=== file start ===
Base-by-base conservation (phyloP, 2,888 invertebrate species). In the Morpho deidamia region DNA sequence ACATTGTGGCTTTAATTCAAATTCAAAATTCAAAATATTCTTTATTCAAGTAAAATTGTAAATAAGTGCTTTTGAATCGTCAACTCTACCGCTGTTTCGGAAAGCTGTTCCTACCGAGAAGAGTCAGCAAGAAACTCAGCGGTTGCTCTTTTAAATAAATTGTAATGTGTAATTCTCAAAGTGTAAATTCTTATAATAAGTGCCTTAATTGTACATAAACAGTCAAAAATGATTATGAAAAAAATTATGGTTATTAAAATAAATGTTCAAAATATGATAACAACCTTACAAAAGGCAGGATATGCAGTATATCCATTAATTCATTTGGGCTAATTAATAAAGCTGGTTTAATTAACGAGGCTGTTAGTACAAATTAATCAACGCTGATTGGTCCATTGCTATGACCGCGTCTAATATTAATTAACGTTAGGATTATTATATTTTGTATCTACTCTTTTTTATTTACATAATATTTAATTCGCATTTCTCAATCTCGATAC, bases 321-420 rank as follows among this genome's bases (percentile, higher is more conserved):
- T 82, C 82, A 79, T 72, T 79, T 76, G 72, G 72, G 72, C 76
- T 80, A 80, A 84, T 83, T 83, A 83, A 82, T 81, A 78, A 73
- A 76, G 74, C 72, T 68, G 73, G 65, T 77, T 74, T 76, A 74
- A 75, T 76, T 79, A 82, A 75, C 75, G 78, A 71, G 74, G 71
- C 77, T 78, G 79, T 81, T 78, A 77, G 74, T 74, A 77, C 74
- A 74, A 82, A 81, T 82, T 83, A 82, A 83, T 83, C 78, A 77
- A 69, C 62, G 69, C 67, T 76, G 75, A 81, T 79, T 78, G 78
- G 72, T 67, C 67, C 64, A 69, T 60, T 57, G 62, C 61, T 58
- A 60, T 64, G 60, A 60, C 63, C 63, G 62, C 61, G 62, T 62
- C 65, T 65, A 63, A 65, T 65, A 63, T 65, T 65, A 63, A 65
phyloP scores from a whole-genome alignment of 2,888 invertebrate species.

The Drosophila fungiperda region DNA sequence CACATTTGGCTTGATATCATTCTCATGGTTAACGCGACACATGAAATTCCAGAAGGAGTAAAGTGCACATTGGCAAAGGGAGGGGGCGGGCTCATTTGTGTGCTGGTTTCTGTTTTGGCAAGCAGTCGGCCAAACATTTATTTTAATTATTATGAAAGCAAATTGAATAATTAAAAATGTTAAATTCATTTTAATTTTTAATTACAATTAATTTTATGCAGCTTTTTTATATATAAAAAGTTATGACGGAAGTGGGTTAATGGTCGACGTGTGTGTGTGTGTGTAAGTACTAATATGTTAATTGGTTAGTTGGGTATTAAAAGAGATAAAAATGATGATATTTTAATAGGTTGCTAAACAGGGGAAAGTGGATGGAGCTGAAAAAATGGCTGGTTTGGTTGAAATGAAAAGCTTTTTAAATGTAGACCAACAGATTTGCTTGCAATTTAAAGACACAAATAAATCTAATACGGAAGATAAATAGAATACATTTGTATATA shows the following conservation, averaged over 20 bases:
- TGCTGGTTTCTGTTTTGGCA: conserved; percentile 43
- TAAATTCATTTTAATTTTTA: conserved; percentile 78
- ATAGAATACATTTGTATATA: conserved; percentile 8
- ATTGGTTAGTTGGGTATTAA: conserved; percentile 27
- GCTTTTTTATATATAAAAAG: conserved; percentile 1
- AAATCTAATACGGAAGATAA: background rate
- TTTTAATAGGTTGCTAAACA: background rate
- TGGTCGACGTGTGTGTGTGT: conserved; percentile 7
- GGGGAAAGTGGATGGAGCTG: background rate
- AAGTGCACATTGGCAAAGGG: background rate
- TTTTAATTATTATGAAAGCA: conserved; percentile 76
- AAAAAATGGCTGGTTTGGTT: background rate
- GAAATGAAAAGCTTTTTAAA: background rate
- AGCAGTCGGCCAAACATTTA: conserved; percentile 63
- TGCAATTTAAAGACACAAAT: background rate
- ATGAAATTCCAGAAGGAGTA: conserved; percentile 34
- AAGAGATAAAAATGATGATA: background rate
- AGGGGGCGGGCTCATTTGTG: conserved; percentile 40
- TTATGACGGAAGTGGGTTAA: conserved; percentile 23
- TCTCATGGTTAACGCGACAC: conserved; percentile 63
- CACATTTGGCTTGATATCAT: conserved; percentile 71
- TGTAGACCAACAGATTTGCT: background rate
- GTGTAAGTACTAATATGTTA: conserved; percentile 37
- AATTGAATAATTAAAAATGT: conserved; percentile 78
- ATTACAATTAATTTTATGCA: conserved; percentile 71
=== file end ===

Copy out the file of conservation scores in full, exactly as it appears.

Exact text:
Base-by-base conservation (phyloP, 2,888 invertebrate species). In the Morpho deidamia region DNA sequence ACATTGTGGCTTTAATTCAAATTCAAAATTCAAAATATTCTTTATTCAAGTAAAATTGTAAATAAGTGCTTTTGAATCGTCAACTCTACCGCTGTTTCGGAAAGCTGTTCCTACCGAGAAGAGTCAGCAAGAAACTCAGCGGTTGCTCTTTTAAATAAATTGTAATGTGTAATTCTCAAAGTGTAAATTCTTATAATAAGTGCCTTAATTGTACATAAACAGTCAAAAATGATTATGAAAAAAATTATGGTTATTAAAATAAATGTTCAAAATATGATAACAACCTTACAAAAGGCAGGATATGCAGTATATCCATTAATTCATTTGGGCTAATTAATAAAGCTGGTTTAATTAACGAGGCTGTTAGTACAAATTAATCAACGCTGATTGGTCCATTGCTATGACCGCGTCTAATATTAATTAACGTTAGGATTATTATATTTTGTATCTACTCTTTTTTATTTACATAATATTTAATTCGCATTTCTCAATCTCGATAC, bases 321-420 rank as follows among this genome's bases (percentile, higher is more conserved):
- T 82, C 82, A 79, T 72, T 79, T 76, G 72, G 72, G 72, C 76
- T 80, A 80, A 84, T 83, T 83, A 83, A 82, T 81, A 78, A 73
- A 76, G 74, C 72, T 68, G 73, G 65, T 77, T 74, T 76, A 74
- A 75, T 76, T 79, A 82, A 75, C 75, G 78, A 71, G 74, G 71
- C 77, T 78, G 79, T 81, T 78, A 77, G 74, T 74, A 77, C 74
- A 74, A 82, A 81, T 82, T 83, A 82, A 83, T 83, C 78, A 77
- A 69, C 62, G 69, C 67, T 76, G 75, A 81, T 79, T 78, G 78
- G 72, T 67, C 67, C 64, A 69, T 60, T 57, G 62, C 61, T 58
- A 60, T 64, G 60, A 60, C 63, C 63, G 62, C 61, G 62, T 62
- C 65, T 65, A 63, A 65, T 65, A 63, T 65, T 65, A 63, A 65
phyloP scores from a whole-genome alignment of 2,888 invertebrate species.

The Drosophila fungiperda region DNA sequence CACATTTGGCTTGATATCATTCTCATGGTTAACGCGACACATGAAATTCCAGAAGGAGTAAAGTGCACATTGGCAAAGGGAGGGGGCGGGCTCATTTGTGTGCTGGTTTCTGTTTTGGCAAGCAGTCGGCCAAACATTTATTTTAATTATTATGAAAGCAAATTGAATAATTAAAAATGTTAAATTCATTTTAATTTTTAATTACAATTAATTTTATGCAGCTTTTTTATATATAAAAAGTTATGACGGAAGTGGGTTAATGGTCGACGTGTGTGTGTGTGTGTAAGTACTAATATGTTAATTGGTTAGTTGGGTATTAAAAGAGATAAAAATGATGATATTTTAATAGGTTGCTAAACAGGGGAAAGTGGATGGAGCTGAAAAAATGGCTGGTTTGGTTGAAATGAAAAGCTTTTTAAATGTAGACCAACAGATTTGCTTGCAATTTAAAGACACAAATAAATCTAATACGGAAGATAAATAGAATACATTTGTATATA shows the following conservation, averaged over 20 bases:
- TGCTGGTTTCTGTTTTGGCA: conserved; percentile 43
- TAAATTCATTTTAATTTTTA: conserved; percentile 78
- ATAGAATACATTTGTATATA: conserved; percentile 8
- ATTGGTTAGTTGGGTATTAA: conserved; percentile 27
- GCTTTTTTATATATAAAAAG: conserved; percentile 1
- AAATCTAATACGGAAGATAA: background rate
- TTTTAATAGGTTGCTAAACA: background rate
- TGGTCGACGTGTGTGTGTGT: conserved; percentile 7
- GGGGAAAGTGGATGGAGCTG: background rate
- AAGTGCACATTGGCAAAGGG: background rate
- TTTTAATTATTATGAAAGCA: conserved; percentile 76
- AAAAAATGGCTGGTTTGGTT: background rate
- GAAATGAAAAGCTTTTTAAA: background rate
- AGCAGTCGGCCAAACATTTA: conserved; percentile 63
- TGCAATTTAAAGACACAAAT: background rate
- ATGAAATTCCAGAAGGAGTA: conserved; percentile 34
- AAGAGATAAAAATGATGATA: background rate
- AGGGGGCGGGCTCATTTGTG: conserved; percentile 40
- TTATGACGGAAGTGGGTTAA: conserved; percentile 23
- TCTCATGGTTAACGCGACAC: conserved; percentile 63
- CACATTTGGCTTGATATCAT: conserved; percentile 71
- TGTAGACCAACAGATTTGCT: background rate
- GTGTAAGTACTAATATGTTA: conserved; percentile 37
- AATTGAATAATTAAAAATGT: conserved; percentile 78
- ATTACAATTAATTTTATGCA: conserved; percentile 71